Floodwater surrounds a home after torrential rains pounded Southeast Texas following Hurricane Harvey, causing widespread flooding on Sept. 3 in Orange, Tex. (Scott Olson/Getty Images)

With the continuation of historic rainfalls and floods, not just in the United States but also across the world, I was baffled by the message in the Aug. 31 editorial "What comes after the flood": Continue the National Flood Insurance Program with some "tougher flood-risk mitigation requirements." We need to do more than reform; we need to rethink assumptions to which we cling despite clear evidence that we cannot continue to think in the same manner that got us here.

Examination of global data shows that storms are increasing in severity, as climate models have been predicting for several decades. In addition, data on houses in flood-prone areas combined with stories of homes flooded several times in the same decade should awaken us to step back and reassess our assumptions. Will we come together to deal with the largest contributor to increased storm events? Will we look at data logically and discuss how to use our resources more wisely than by rebuilding homes and infrastructure that continue to get flooded? These are tough questions to address, and they are essential to what comes after the surreal amount of rainfall from Hurricane Harvey. How many more floods do we need in order to sit down and address these tough questions based on actual data?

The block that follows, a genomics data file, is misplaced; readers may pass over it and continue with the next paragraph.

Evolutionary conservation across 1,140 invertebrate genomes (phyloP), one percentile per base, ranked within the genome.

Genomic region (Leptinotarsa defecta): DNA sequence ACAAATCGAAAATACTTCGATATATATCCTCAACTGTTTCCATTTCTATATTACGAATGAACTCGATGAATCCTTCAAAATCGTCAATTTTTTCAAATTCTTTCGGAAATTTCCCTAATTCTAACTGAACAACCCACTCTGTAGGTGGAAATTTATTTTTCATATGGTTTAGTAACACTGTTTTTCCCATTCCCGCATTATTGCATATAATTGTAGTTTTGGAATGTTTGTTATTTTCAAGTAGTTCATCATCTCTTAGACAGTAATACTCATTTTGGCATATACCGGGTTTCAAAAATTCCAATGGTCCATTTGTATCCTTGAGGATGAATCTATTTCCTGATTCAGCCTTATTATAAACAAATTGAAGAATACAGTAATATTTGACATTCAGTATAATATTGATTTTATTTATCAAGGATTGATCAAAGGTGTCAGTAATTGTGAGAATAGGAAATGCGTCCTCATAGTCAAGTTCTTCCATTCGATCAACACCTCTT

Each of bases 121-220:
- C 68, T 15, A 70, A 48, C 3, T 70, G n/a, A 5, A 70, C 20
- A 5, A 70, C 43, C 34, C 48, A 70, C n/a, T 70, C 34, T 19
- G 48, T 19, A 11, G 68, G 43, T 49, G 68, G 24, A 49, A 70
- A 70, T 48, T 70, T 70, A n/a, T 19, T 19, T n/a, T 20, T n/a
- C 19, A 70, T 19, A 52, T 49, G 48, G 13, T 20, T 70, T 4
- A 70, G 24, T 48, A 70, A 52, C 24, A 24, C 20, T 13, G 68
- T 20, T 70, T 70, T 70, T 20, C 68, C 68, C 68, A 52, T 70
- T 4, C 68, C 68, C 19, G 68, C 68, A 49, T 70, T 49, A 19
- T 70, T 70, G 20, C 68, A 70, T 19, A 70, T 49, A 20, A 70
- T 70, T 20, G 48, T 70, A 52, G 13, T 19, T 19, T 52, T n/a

Sabrina S. Fu, Ellicott City